We can also analyze immunization in terms of present as opposed to future values. Table 16.7A shows the initial balance sheet for the insurance company's GIC account. Both assets and the obligation have market values of $10,000, so that the plan is just fully funded. Tables 16.7B and C show that whether the interest rate increases or decreases, the value of the bonds funding the GIC and the present value of the company's obligation change by virtually identical amounts. Regardless of the interest rate change, the plan remains fully funded, with the surplus in Table 16.7B and C just about zero. The duration-matching strategy has ensured that both assets and liabilities react equally to interest rate fluctuations.

PART IV Fixed-Income Securities

Figure 16.9 Growth of invested funds. The solid colored curve represents the growth of portfolio value at the original interest rate. If interest rates increase at time t*, the portfolio value initially falls but increases thereafter at the faster rate represented by the broken curve. At time D (duration) the curves cross.

PART IV Fixed-Income Securities

Table 16.7 Market Value Balance Sheet



A. Interest rate = 8%

Bonds $10,000



B. Interest rate = 7%

Bonds $10,476.65



C. Interest rate = 9%

Bonds $9,551.41



Value of bonds = 800 x Annuity factory 6) + 10,000 x PV factor(r,6) 14,693.28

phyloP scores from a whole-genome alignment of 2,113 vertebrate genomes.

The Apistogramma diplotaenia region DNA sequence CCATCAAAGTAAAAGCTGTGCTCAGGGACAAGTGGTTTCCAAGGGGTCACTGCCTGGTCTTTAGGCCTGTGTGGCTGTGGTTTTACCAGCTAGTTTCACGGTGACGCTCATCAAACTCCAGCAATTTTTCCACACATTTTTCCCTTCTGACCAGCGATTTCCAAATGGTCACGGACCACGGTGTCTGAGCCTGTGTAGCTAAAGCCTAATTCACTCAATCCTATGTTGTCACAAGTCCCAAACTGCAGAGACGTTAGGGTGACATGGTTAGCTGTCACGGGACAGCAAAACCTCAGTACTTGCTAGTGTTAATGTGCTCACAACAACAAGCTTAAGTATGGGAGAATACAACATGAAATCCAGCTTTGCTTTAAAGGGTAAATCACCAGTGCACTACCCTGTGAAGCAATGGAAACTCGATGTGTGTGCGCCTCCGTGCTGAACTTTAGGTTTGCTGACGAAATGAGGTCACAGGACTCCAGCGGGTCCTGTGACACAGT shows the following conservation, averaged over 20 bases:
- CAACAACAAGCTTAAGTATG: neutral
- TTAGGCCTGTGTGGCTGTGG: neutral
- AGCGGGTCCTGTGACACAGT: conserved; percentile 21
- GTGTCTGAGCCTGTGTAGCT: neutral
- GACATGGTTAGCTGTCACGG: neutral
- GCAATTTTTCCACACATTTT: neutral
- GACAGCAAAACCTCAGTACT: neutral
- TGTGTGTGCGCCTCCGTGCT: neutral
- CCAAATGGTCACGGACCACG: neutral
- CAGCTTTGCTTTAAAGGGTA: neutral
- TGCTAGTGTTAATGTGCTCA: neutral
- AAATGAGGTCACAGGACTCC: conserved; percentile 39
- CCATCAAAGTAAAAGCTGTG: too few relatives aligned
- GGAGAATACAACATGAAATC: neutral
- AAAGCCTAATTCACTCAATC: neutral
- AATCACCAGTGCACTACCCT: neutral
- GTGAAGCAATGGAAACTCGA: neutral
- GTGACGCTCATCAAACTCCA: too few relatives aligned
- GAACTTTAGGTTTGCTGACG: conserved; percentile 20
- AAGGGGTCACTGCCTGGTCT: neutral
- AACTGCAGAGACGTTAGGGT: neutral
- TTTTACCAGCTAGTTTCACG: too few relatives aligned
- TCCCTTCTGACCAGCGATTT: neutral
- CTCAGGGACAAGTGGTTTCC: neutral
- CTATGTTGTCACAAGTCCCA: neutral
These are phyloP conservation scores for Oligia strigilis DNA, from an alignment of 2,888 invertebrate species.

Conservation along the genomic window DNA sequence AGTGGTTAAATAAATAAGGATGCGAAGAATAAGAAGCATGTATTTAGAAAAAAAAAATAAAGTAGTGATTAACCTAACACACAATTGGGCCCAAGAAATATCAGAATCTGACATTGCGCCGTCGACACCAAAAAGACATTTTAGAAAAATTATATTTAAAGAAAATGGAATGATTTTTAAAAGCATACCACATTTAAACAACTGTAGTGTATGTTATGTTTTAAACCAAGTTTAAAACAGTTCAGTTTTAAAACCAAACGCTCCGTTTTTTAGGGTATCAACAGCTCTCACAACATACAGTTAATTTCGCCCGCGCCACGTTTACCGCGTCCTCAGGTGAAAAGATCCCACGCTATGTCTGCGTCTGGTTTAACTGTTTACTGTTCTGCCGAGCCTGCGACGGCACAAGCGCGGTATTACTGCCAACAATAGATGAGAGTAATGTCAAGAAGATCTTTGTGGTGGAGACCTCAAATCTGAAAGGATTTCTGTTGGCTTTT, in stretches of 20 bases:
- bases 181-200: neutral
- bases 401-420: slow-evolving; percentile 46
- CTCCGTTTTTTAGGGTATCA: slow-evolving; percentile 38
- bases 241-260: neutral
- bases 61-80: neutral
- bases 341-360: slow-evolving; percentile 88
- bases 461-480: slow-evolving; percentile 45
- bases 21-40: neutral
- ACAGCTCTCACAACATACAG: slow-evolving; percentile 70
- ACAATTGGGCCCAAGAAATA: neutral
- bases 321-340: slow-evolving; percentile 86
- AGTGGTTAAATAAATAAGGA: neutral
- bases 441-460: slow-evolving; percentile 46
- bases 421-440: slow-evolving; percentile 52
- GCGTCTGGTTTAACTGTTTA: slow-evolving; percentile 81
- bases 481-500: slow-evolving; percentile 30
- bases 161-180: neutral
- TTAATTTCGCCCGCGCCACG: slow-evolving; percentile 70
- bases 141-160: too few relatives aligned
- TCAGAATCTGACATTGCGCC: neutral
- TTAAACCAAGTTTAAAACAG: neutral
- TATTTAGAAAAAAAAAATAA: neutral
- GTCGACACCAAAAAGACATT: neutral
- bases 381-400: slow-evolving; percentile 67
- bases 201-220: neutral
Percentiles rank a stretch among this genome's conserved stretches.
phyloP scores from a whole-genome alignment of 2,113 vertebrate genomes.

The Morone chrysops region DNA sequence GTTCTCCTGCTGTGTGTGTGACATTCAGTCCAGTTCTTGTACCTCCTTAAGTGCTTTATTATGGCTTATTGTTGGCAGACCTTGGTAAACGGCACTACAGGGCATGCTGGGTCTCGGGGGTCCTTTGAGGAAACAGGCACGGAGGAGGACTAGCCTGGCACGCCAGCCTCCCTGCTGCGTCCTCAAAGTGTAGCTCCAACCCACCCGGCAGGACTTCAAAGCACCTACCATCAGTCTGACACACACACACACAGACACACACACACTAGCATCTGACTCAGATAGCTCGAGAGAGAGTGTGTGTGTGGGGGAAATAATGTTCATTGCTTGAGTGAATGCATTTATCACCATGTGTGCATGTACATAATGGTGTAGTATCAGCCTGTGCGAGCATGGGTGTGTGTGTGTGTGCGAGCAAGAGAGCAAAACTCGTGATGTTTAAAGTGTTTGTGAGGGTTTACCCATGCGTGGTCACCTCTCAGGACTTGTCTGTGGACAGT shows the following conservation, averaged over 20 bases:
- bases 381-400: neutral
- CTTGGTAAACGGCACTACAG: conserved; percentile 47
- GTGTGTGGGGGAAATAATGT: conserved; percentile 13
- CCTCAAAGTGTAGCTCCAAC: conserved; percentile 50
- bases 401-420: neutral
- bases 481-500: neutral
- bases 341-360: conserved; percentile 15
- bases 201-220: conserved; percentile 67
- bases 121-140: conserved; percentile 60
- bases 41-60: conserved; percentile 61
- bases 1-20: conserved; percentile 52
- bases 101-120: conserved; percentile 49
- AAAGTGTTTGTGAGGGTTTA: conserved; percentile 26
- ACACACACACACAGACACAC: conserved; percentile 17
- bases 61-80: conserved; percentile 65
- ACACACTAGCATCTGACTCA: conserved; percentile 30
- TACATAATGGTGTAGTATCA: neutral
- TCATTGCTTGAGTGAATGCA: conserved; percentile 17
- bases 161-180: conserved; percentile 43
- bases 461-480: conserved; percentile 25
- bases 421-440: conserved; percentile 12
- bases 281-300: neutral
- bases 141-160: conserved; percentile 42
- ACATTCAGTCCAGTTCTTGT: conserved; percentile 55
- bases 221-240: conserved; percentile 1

Value of obligation = + ^ 5 = 14,693.28 x PV factor(r,5)


Value of bonds = 800 x Annuity factory 6) + 10,000 x PV factor(r,6) 14,693.28

Value of obligation = + ^ 5 = 14,693.28 x PV factor(r,5)


Figure 16.10 is a graph of the present values of the bond and the single-payment obligation as a function of the interest rate. At the current rate of 8%, the values are equal, and the obligation is fully funded by the bond. Moreover, the two present value curves are tangent at y = 8%. As interest rates change, the change in value of both the asset and the obligation is equal, so the obligation remains fully funded. For greater changes in the interest rate, however, the present value curves diverge. This reflects the fact that the fund actually shows a small surplus in Table 16.6 at market interest rates other than 8%.

If the obligation was immunized, why is there any surplus in the fund? The answer is convexity. Figure 16.10 shows that the coupon bond has greater convexity than the obligation it funds. Hence, when rates move substantially, the bond value exceeds the present value of the obligation by a noticeable amount. Another way to think about it is that although the duration of the bond is indeed equal to 5 years at a yield to maturity of 8%, it rises to 5.02 years when its yield falls to 7% and drops to 4.97 years at y = 9%; that is, the bond and the obligation were not duration-matched across the interest rate shift.